How are would-be victims in Washington, D.C., responding? They aren’t sitting around and waiting to be victimized, especially women in the Washington D.C. metropolitan area – and most specifically African Americans.
“A lot of times men look at women and they think we are defenseless. They target us, first because they think we don’t carry. We can defend ourselves as women, we are not as weak as you think we are.” That’s what Kennette Brown told ABC 7 News in Washington, D.C., about why she obtained her concealed carry permit, purchased her first gun and takes the time to go to training courses.
Calvin Wellington is a firearms instructor for Nova Armory in Arlington, Va., and told media his firearm training courses are now mostly filled with women who are buying and training with firearms.
“The average woman that I get in my class is brand new to this,” Wellington said. “I have had women call me and thank me because when they walk out of their building to their car at night they are no longer scared.”
“With all the things going on in the world, you just want to be able to protect yourself,” added Nicole Washington. She takes classes to be a more confident and accurate gun owner. “I’m a pretty good shot.”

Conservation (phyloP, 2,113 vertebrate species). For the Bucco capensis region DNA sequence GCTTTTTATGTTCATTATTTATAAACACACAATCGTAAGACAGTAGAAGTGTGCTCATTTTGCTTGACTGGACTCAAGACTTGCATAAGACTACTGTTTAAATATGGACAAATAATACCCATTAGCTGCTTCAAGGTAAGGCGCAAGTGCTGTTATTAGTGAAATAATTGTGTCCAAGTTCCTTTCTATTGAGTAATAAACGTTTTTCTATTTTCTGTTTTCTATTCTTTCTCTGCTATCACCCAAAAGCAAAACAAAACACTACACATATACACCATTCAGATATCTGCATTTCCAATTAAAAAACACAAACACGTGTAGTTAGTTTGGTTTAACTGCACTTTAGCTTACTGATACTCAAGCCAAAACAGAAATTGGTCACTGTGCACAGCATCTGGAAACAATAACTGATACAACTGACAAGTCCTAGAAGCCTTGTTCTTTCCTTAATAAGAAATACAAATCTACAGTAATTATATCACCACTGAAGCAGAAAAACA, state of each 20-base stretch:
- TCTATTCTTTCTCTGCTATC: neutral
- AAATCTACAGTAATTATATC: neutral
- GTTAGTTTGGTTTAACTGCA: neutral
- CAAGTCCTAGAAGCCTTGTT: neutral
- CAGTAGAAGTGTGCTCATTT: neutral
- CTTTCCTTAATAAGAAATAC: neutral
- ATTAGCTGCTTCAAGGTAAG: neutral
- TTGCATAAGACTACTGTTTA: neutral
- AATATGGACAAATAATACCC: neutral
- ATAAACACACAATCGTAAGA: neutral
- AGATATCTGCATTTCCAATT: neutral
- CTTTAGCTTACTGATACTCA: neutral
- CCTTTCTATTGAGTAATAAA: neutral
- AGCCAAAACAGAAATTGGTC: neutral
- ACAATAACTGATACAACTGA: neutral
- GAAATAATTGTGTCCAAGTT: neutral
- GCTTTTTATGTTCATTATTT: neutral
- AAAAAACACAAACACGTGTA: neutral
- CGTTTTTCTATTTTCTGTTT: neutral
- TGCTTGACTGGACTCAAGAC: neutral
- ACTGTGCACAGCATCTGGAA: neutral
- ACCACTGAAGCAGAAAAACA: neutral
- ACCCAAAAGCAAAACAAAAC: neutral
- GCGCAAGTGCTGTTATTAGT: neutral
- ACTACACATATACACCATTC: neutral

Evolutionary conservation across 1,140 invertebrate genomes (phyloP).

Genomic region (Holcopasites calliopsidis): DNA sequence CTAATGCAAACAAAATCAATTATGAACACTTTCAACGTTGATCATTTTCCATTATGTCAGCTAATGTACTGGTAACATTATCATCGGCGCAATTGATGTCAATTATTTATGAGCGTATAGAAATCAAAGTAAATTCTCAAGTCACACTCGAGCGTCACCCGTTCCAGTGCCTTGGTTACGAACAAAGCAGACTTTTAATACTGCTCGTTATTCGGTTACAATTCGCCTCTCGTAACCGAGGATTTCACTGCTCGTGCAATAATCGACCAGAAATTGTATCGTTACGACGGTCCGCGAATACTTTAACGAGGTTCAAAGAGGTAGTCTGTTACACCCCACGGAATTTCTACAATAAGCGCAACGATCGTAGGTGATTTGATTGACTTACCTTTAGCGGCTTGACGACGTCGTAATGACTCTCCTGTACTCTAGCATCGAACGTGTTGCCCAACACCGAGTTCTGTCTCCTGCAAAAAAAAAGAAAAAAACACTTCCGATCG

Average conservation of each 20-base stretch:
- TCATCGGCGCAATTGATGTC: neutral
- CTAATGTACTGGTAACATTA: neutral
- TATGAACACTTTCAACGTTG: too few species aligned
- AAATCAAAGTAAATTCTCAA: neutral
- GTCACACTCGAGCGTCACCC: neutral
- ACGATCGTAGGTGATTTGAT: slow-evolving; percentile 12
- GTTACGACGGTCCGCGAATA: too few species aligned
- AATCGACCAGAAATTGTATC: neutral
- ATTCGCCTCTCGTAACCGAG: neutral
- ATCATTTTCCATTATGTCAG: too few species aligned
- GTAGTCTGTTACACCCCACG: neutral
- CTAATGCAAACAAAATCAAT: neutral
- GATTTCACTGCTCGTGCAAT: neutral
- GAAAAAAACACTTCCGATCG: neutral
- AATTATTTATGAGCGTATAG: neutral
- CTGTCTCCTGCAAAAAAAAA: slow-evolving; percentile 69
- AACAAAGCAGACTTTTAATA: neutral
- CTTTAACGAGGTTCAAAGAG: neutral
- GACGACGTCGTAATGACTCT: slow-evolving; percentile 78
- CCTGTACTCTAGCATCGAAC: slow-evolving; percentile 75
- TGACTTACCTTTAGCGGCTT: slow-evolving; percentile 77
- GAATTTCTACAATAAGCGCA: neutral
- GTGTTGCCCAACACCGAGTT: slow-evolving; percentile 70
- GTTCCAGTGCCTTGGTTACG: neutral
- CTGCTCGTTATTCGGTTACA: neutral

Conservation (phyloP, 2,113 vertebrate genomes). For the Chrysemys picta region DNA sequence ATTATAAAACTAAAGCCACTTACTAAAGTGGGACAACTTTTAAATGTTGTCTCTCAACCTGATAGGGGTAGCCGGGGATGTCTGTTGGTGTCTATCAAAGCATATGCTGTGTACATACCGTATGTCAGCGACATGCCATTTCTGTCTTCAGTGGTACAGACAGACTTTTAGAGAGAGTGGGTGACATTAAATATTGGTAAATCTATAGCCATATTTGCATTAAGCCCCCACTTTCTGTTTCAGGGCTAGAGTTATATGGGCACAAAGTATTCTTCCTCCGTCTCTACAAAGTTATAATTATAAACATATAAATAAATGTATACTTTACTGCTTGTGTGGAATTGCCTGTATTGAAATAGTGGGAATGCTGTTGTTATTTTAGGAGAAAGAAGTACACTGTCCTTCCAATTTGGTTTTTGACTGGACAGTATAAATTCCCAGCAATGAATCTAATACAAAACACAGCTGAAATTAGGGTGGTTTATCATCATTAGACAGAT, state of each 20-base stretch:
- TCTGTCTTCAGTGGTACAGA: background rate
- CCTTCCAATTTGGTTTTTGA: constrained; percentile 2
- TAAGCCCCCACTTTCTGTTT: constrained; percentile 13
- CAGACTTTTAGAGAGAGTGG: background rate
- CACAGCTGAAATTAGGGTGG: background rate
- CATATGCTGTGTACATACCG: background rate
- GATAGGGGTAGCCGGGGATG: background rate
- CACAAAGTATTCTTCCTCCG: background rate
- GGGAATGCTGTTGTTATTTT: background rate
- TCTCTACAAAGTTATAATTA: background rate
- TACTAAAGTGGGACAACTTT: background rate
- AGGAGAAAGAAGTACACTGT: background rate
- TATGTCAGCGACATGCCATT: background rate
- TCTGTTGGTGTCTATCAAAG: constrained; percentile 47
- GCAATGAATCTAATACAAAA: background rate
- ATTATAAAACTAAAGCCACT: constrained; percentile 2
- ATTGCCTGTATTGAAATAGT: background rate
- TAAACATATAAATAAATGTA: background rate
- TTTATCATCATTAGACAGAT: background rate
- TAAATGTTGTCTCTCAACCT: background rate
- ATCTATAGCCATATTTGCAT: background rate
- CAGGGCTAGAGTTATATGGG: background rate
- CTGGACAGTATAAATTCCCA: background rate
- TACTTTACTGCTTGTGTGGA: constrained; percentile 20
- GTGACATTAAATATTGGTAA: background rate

The trend of more women purchasing firearms for the first time isn’t a new phenomenon. It’s a trend that’s been happening for several years – and is welcomed.
Gun owners are increasingly female and also seeing greater minority gun ownership too, including African Americans, Hispanic Americans and Asian Americans. Last year, NBC News reported on the growing diversity within the gun-owning community with a report titled, “Why more Black people are looking for safety in gun ownership.” The report highlighted NSSF industry data showing 90 percent of gun retailers reported a “general increase” of Black customers, including an 87 percent increase among Black women.
A headline from The Cut read, “The New Face of American Gun Ownership – Black women are pushing against the (white, rural, and male) stereotype.” “In recent years, story after story has furthered the narrative that Black women are the fastest-growing group of gun owners in the country,” The Cut’s report said, adding Black women now make up a majority of the 40,000 members of the National African American Gun Association (NAAGA).
Fortunately, Congressman Cuellar’s vehicle and possessions were recovered within only a couple of hours.
“A society without law and order is not a society,” Rep. Cuellar told Fox’s Jesse Waters. When criminals are allowed to run rampant with no risk of prosecution for their crimes, innocent people suffer. Thankfully, Congress overturned the Washington, D.C., City Council’s attempts to enact laughably soft-on-crime policies earlier this year.
Even such, criminals thinking about committing crimes against residents have more reason to think again. They’re law-abiding residents like Kennette Brown and Nicole Washington and they have numerous friends taking a stand and exercising their Second Amendment rights for self-defense too.